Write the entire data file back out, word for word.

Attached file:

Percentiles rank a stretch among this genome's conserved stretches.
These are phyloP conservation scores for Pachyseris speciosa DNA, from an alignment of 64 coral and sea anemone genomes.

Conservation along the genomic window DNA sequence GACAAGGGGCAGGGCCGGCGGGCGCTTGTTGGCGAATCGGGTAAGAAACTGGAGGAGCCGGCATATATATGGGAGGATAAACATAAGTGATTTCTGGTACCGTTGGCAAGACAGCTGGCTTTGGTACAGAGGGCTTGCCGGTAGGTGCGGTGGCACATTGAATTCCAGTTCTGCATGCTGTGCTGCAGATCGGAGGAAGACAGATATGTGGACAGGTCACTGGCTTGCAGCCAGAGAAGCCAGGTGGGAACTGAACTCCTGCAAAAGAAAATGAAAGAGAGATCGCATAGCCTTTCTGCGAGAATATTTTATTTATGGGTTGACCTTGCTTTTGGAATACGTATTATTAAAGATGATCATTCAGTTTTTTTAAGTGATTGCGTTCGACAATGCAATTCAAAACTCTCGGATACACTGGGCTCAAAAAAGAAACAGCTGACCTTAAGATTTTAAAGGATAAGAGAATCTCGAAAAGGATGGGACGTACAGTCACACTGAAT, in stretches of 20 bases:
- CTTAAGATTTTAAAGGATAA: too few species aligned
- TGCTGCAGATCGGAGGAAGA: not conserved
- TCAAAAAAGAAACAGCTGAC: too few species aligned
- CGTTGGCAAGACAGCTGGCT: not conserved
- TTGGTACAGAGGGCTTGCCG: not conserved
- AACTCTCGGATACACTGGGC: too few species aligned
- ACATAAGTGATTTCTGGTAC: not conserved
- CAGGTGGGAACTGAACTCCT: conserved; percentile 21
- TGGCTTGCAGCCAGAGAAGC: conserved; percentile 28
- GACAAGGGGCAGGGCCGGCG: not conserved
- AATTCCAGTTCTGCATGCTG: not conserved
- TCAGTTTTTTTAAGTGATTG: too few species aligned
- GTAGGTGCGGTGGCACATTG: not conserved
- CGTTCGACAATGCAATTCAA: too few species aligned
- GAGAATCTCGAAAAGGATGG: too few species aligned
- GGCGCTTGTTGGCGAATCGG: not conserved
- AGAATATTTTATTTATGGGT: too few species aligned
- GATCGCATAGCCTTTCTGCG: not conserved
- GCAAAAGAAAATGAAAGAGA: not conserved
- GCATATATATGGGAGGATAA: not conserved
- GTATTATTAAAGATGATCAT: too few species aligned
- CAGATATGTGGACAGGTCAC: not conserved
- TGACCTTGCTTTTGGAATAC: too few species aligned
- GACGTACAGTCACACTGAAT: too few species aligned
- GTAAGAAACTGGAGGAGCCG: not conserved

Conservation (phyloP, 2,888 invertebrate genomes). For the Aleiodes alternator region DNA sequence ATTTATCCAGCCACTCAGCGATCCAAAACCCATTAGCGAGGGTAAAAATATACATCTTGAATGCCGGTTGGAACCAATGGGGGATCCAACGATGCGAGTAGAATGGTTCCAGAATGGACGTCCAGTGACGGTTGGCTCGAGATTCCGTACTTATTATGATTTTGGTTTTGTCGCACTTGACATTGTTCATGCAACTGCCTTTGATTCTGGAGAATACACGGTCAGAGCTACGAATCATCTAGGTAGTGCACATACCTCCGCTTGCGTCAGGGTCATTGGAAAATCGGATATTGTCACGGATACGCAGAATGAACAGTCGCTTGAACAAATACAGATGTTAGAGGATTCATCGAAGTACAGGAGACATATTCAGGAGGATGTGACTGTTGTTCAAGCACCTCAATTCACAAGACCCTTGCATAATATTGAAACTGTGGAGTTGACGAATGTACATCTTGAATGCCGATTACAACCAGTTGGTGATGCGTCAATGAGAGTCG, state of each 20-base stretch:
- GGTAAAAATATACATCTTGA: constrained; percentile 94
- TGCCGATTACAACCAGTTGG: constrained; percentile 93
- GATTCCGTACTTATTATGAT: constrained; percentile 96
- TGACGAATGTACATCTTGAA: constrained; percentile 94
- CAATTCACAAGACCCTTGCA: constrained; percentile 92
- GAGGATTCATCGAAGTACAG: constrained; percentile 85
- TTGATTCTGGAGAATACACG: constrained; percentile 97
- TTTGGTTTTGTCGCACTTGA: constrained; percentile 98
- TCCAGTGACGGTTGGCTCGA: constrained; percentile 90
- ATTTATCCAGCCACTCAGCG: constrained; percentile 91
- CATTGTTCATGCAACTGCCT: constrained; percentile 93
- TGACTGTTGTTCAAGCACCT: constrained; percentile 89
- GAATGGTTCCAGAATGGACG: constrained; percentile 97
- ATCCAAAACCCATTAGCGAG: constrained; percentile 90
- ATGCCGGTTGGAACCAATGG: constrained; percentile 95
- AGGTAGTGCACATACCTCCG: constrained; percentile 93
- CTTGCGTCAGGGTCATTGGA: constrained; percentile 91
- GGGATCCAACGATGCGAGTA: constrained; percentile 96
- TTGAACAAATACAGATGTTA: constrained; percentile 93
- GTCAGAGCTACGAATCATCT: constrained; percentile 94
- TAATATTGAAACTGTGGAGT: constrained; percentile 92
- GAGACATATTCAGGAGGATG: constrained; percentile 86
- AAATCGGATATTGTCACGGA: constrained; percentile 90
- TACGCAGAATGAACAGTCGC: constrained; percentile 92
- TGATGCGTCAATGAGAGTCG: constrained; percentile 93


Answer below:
Percentiles rank a stretch among this genome's conserved stretches.
These are phyloP conservation scores for Pachyseris speciosa DNA, from an alignment of 64 coral and sea anemone genomes.

Conservation along the genomic window DNA sequence GACAAGGGGCAGGGCCGGCGGGCGCTTGTTGGCGAATCGGGTAAGAAACTGGAGGAGCCGGCATATATATGGGAGGATAAACATAAGTGATTTCTGGTACCGTTGGCAAGACAGCTGGCTTTGGTACAGAGGGCTTGCCGGTAGGTGCGGTGGCACATTGAATTCCAGTTCTGCATGCTGTGCTGCAGATCGGAGGAAGACAGATATGTGGACAGGTCACTGGCTTGCAGCCAGAGAAGCCAGGTGGGAACTGAACTCCTGCAAAAGAAAATGAAAGAGAGATCGCATAGCCTTTCTGCGAGAATATTTTATTTATGGGTTGACCTTGCTTTTGGAATACGTATTATTAAAGATGATCATTCAGTTTTTTTAAGTGATTGCGTTCGACAATGCAATTCAAAACTCTCGGATACACTGGGCTCAAAAAAGAAACAGCTGACCTTAAGATTTTAAAGGATAAGAGAATCTCGAAAAGGATGGGACGTACAGTCACACTGAAT, in stretches of 20 bases:
- CTTAAGATTTTAAAGGATAA: too few species aligned
- TGCTGCAGATCGGAGGAAGA: not conserved
- TCAAAAAAGAAACAGCTGAC: too few species aligned
- CGTTGGCAAGACAGCTGGCT: not conserved
- TTGGTACAGAGGGCTTGCCG: not conserved
- AACTCTCGGATACACTGGGC: too few species aligned
- ACATAAGTGATTTCTGGTAC: not conserved
- CAGGTGGGAACTGAACTCCT: conserved; percentile 21
- TGGCTTGCAGCCAGAGAAGC: conserved; percentile 28
- GACAAGGGGCAGGGCCGGCG: not conserved
- AATTCCAGTTCTGCATGCTG: not conserved
- TCAGTTTTTTTAAGTGATTG: too few species aligned
- GTAGGTGCGGTGGCACATTG: not conserved
- CGTTCGACAATGCAATTCAA: too few species aligned
- GAGAATCTCGAAAAGGATGG: too few species aligned
- GGCGCTTGTTGGCGAATCGG: not conserved
- AGAATATTTTATTTATGGGT: too few species aligned
- GATCGCATAGCCTTTCTGCG: not conserved
- GCAAAAGAAAATGAAAGAGA: not conserved
- GCATATATATGGGAGGATAA: not conserved
- GTATTATTAAAGATGATCAT: too few species aligned
- CAGATATGTGGACAGGTCAC: not conserved
- TGACCTTGCTTTTGGAATAC: too few species aligned
- GACGTACAGTCACACTGAAT: too few species aligned
- GTAAGAAACTGGAGGAGCCG: not conserved

Conservation (phyloP, 2,888 invertebrate genomes). For the Aleiodes alternator region DNA sequence ATTTATCCAGCCACTCAGCGATCCAAAACCCATTAGCGAGGGTAAAAATATACATCTTGAATGCCGGTTGGAACCAATGGGGGATCCAACGATGCGAGTAGAATGGTTCCAGAATGGACGTCCAGTGACGGTTGGCTCGAGATTCCGTACTTATTATGATTTTGGTTTTGTCGCACTTGACATTGTTCATGCAACTGCCTTTGATTCTGGAGAATACACGGTCAGAGCTACGAATCATCTAGGTAGTGCACATACCTCCGCTTGCGTCAGGGTCATTGGAAAATCGGATATTGTCACGGATACGCAGAATGAACAGTCGCTTGAACAAATACAGATGTTAGAGGATTCATCGAAGTACAGGAGACATATTCAGGAGGATGTGACTGTTGTTCAAGCACCTCAATTCACAAGACCCTTGCATAATATTGAAACTGTGGAGTTGACGAATGTACATCTTGAATGCCGATTACAACCAGTTGGTGATGCGTCAATGAGAGTCG, state of each 20-base stretch:
- GGTAAAAATATACATCTTGA: constrained; percentile 94
- TGCCGATTACAACCAGTTGG: constrained; percentile 93
- GATTCCGTACTTATTATGAT: constrained; percentile 96
- TGACGAATGTACATCTTGAA: constrained; percentile 94
- CAATTCACAAGACCCTTGCA: constrained; percentile 92
- GAGGATTCATCGAAGTACAG: constrained; percentile 85
- TTGATTCTGGAGAATACACG: constrained; percentile 97
- TTTGGTTTTGTCGCACTTGA: constrained; percentile 98
- TCCAGTGACGGTTGGCTCGA: constrained; percentile 90
- ATTTATCCAGCCACTCAGCG: constrained; percentile 91
- CATTGTTCATGCAACTGCCT: constrained; percentile 93
- TGACTGTTGTTCAAGCACCT: constrained; percentile 89
- GAATGGTTCCAGAATGGACG: constrained; percentile 97
- ATCCAAAACCCATTAGCGAG: constrained; percentile 90
- ATGCCGGTTGGAACCAATGG: constrained; percentile 95
- AGGTAGTGCACATACCTCCG: constrained; percentile 93
- CTTGCGTCAGGGTCATTGGA: constrained; percentile 91
- GGGATCCAACGATGCGAGTA: constrained; percentile 96
- TTGAACAAATACAGATGTTA: constrained; percentile 93
- GTCAGAGCTACGAATCATCT: constrained; percentile 94
- TAATATTGAAACTGTGGAGT: constrained; percentile 92
- GAGACATATTCAGGAGGATG: constrained; percentile 86
- AAATCGGATATTGTCACGGA: constrained; percentile 90
- TACGCAGAATGAACAGTCGC: constrained; percentile 92
- TGATGCGTCAATGAGAGTCG: constrained; percentile 93